• Use a lighter, an unscented candle or a
fireplace starter to create a small flame.
• Keep water nearby in the event of a
flare-up, or do the testing near a sink.
• If you have long hair, tie it back out of
the way of the flame.
WARNING: All fibers will burn! Asbestos treated fibers are, for the most
part fire proof. The burning test should be done with caution. Use a small piece
of fabric only. Hold the fabric with tweezers, not your fingers. Burn over a metal dish with
soda in the bottom or even water in the bottom of the dish. Some fabrics will ignite and melt.
The result is burning drips which can adhere to fabric
or skin and cause a serious burn.
Cotton is a plant fiber. When ignited it burns with a steady flame
and smells like burning leaves. The ash left is easily crumbled.
Small samples of burning cotton can be blown out as you would
a candle. Cotton fibers ignite as the flame draws near.
Linen is also a plant fiber but different from cotton in that the
individual plant fibers which make up the yarn are long where cotton fibers
are short. Linen takes longer to ignite. The fabric closest to the ash is very brittle.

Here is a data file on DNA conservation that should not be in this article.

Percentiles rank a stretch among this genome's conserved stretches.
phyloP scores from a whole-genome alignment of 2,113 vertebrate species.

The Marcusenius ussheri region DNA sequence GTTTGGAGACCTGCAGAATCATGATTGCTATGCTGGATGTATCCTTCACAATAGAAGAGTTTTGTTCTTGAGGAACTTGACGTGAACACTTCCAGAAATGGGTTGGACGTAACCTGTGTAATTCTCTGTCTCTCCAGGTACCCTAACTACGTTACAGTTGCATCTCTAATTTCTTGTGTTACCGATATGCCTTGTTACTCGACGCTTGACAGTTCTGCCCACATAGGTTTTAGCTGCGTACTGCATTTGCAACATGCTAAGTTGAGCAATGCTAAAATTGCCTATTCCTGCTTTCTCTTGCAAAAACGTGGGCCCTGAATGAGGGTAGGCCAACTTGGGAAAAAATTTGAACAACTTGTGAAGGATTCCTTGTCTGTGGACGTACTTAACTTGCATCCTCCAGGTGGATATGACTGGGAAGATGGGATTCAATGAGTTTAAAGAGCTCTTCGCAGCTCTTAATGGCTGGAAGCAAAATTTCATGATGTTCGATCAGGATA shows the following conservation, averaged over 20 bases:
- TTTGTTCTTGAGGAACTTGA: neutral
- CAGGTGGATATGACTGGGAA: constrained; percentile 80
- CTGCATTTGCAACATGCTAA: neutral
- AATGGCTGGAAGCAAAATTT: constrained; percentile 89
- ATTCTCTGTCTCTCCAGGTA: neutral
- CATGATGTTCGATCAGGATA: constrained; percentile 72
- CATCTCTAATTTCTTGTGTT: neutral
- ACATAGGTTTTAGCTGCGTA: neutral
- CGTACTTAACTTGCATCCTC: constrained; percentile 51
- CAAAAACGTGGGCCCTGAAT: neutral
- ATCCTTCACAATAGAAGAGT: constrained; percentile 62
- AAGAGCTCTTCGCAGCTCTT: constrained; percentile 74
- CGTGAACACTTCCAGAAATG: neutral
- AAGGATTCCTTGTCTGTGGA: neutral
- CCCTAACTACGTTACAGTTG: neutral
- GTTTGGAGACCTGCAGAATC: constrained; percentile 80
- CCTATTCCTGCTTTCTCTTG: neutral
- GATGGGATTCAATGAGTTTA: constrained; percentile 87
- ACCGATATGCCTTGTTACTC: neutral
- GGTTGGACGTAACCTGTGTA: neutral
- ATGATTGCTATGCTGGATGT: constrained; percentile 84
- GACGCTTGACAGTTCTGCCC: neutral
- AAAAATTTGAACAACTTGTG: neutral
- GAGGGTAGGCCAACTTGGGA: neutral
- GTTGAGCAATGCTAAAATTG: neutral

Linen is easily extinguished by blowing on it as you would a candle.
Silk is a protein fiber and usually burns readily, not
necessarily with a steady flame, and smells like burning
hair. The ash is easily crumbled. Silk samples are not
as easily extinguished as cotton or linen.
Wool is also a protein fiber but is harder to ignite than silk as the individual
“hair” fibers are shorter than silk and the weave of the fabrics is generally looser
than with silk. The flame is steady but more difficult to keep burning. The smell
of burning wool is like burning hair.
Man Made Fibers
(Synthetic fibers curl away from the heat and tend to “melt.” Hard lumps are the remains of melted synthetic fibers.)
Acetate is made from cellulose (wood fibers), technically cellulose
acetate. Acetate burns readily with a flickering flame that cannot be
easily extinguished. The burning cellulose drips and leaves a hard ash.
The smell is similar to burning wood chips.
Acrylic technically acrylonitrile is made from natural gas
and petroleum. Acrylics burn readily due to the fiber content and the
lofty, air filled pockets. A match or cigarette dropped on an acrylic blanket
can ignite the fabric which will burn rapidly unless extinguished.
The ash is hard. The smell is acrid or harsh.
Nylon is a polyamide made from petroleum. Nylon melts
and then burns rapidly if the flame remains on the melted
fiber. If you can keep the flame on the
melting nylon, it smells like burning plastic.
Polyester is a polymer produced from coal, air, water, and petroleum products.